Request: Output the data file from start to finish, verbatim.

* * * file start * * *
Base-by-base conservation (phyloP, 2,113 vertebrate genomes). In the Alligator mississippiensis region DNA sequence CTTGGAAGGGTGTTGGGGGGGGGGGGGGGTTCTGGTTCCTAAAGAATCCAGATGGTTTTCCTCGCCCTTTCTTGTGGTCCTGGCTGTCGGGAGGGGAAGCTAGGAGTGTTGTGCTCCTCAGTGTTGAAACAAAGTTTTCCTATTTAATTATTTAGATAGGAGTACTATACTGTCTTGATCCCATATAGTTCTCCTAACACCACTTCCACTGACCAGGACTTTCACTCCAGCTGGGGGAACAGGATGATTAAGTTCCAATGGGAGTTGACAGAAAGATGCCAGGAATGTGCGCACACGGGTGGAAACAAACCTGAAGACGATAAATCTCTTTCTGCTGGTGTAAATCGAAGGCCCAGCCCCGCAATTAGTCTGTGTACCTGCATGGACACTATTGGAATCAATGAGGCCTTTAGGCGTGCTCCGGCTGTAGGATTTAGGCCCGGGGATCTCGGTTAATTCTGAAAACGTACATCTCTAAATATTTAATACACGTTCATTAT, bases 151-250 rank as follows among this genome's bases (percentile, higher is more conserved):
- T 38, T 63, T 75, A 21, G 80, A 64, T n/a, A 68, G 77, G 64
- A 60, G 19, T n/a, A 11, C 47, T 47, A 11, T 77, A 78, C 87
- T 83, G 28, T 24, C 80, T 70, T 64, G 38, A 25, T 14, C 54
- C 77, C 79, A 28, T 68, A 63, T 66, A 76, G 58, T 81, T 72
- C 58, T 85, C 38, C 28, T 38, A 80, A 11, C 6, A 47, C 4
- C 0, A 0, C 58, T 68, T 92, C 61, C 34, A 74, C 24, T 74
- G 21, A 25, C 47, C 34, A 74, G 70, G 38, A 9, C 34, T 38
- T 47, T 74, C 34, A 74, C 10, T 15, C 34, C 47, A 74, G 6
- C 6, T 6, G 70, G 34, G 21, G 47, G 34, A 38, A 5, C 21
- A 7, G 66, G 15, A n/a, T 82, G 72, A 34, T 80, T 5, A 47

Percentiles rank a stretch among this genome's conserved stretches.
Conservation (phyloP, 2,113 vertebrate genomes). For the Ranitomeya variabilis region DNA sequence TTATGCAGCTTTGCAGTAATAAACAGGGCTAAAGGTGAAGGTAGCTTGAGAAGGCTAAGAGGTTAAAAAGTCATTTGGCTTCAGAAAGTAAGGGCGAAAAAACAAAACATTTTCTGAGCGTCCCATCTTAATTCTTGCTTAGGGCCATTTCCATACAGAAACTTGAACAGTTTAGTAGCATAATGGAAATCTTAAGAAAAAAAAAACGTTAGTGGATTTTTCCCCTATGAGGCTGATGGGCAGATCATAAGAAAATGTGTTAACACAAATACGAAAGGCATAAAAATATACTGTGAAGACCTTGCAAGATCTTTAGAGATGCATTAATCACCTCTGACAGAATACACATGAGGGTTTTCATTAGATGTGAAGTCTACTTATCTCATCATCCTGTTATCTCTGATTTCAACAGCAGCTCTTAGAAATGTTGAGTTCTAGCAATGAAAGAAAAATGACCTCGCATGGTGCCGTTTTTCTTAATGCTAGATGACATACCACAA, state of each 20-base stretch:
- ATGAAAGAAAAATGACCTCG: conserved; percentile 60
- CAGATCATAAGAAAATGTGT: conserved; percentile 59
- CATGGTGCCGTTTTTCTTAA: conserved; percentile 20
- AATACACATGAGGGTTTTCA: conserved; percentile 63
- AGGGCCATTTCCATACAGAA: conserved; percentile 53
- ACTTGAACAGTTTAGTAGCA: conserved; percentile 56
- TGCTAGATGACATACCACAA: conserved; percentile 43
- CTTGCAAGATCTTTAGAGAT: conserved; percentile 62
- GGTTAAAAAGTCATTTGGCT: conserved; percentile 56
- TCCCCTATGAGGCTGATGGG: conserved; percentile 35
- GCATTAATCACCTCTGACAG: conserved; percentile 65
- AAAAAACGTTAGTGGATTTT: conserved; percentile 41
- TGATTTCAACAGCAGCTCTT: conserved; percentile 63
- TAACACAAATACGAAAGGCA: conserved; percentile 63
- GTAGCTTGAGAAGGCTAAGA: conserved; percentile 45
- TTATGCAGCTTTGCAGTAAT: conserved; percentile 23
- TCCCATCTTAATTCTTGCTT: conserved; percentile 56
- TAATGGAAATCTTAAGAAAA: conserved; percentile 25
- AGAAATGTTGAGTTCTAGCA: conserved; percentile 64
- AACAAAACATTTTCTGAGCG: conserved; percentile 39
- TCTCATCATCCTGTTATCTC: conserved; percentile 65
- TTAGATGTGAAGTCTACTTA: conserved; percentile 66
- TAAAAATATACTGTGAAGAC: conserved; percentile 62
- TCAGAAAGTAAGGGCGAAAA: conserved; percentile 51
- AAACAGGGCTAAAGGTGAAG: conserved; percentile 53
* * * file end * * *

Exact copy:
Base-by-base conservation (phyloP, 2,113 vertebrate genomes). In the Alligator mississippiensis region DNA sequence CTTGGAAGGGTGTTGGGGGGGGGGGGGGGTTCTGGTTCCTAAAGAATCCAGATGGTTTTCCTCGCCCTTTCTTGTGGTCCTGGCTGTCGGGAGGGGAAGCTAGGAGTGTTGTGCTCCTCAGTGTTGAAACAAAGTTTTCCTATTTAATTATTTAGATAGGAGTACTATACTGTCTTGATCCCATATAGTTCTCCTAACACCACTTCCACTGACCAGGACTTTCACTCCAGCTGGGGGAACAGGATGATTAAGTTCCAATGGGAGTTGACAGAAAGATGCCAGGAATGTGCGCACACGGGTGGAAACAAACCTGAAGACGATAAATCTCTTTCTGCTGGTGTAAATCGAAGGCCCAGCCCCGCAATTAGTCTGTGTACCTGCATGGACACTATTGGAATCAATGAGGCCTTTAGGCGTGCTCCGGCTGTAGGATTTAGGCCCGGGGATCTCGGTTAATTCTGAAAACGTACATCTCTAAATATTTAATACACGTTCATTAT, bases 151-250 rank as follows among this genome's bases (percentile, higher is more conserved):
- T 38, T 63, T 75, A 21, G 80, A 64, T n/a, A 68, G 77, G 64
- A 60, G 19, T n/a, A 11, C 47, T 47, A 11, T 77, A 78, C 87
- T 83, G 28, T 24, C 80, T 70, T 64, G 38, A 25, T 14, C 54
- C 77, C 79, A 28, T 68, A 63, T 66, A 76, G 58, T 81, T 72
- C 58, T 85, C 38, C 28, T 38, A 80, A 11, C 6, A 47, C 4
- C 0, A 0, C 58, T 68, T 92, C 61, C 34, A 74, C 24, T 74
- G 21, A 25, C 47, C 34, A 74, G 70, G 38, A 9, C 34, T 38
- T 47, T 74, C 34, A 74, C 10, T 15, C 34, C 47, A 74, G 6
- C 6, T 6, G 70, G 34, G 21, G 47, G 34, A 38, A 5, C 21
- A 7, G 66, G 15, A n/a, T 82, G 72, A 34, T 80, T 5, A 47

Percentiles rank a stretch among this genome's conserved stretches.
Conservation (phyloP, 2,113 vertebrate genomes). For the Ranitomeya variabilis region DNA sequence TTATGCAGCTTTGCAGTAATAAACAGGGCTAAAGGTGAAGGTAGCTTGAGAAGGCTAAGAGGTTAAAAAGTCATTTGGCTTCAGAAAGTAAGGGCGAAAAAACAAAACATTTTCTGAGCGTCCCATCTTAATTCTTGCTTAGGGCCATTTCCATACAGAAACTTGAACAGTTTAGTAGCATAATGGAAATCTTAAGAAAAAAAAAACGTTAGTGGATTTTTCCCCTATGAGGCTGATGGGCAGATCATAAGAAAATGTGTTAACACAAATACGAAAGGCATAAAAATATACTGTGAAGACCTTGCAAGATCTTTAGAGATGCATTAATCACCTCTGACAGAATACACATGAGGGTTTTCATTAGATGTGAAGTCTACTTATCTCATCATCCTGTTATCTCTGATTTCAACAGCAGCTCTTAGAAATGTTGAGTTCTAGCAATGAAAGAAAAATGACCTCGCATGGTGCCGTTTTTCTTAATGCTAGATGACATACCACAA, state of each 20-base stretch:
- ATGAAAGAAAAATGACCTCG: conserved; percentile 60
- CAGATCATAAGAAAATGTGT: conserved; percentile 59
- CATGGTGCCGTTTTTCTTAA: conserved; percentile 20
- AATACACATGAGGGTTTTCA: conserved; percentile 63
- AGGGCCATTTCCATACAGAA: conserved; percentile 53
- ACTTGAACAGTTTAGTAGCA: conserved; percentile 56
- TGCTAGATGACATACCACAA: conserved; percentile 43
- CTTGCAAGATCTTTAGAGAT: conserved; percentile 62
- GGTTAAAAAGTCATTTGGCT: conserved; percentile 56
- TCCCCTATGAGGCTGATGGG: conserved; percentile 35
- GCATTAATCACCTCTGACAG: conserved; percentile 65
- AAAAAACGTTAGTGGATTTT: conserved; percentile 41
- TGATTTCAACAGCAGCTCTT: conserved; percentile 63
- TAACACAAATACGAAAGGCA: conserved; percentile 63
- GTAGCTTGAGAAGGCTAAGA: conserved; percentile 45
- TTATGCAGCTTTGCAGTAAT: conserved; percentile 23
- TCCCATCTTAATTCTTGCTT: conserved; percentile 56
- TAATGGAAATCTTAAGAAAA: conserved; percentile 25
- AGAAATGTTGAGTTCTAGCA: conserved; percentile 64
- AACAAAACATTTTCTGAGCG: conserved; percentile 39
- TCTCATCATCCTGTTATCTC: conserved; percentile 65
- TTAGATGTGAAGTCTACTTA: conserved; percentile 66
- TAAAAATATACTGTGAAGAC: conserved; percentile 62
- TCAGAAAGTAAGGGCGAAAA: conserved; percentile 51
- AAACAGGGCTAAAGGTGAAG: conserved; percentile 53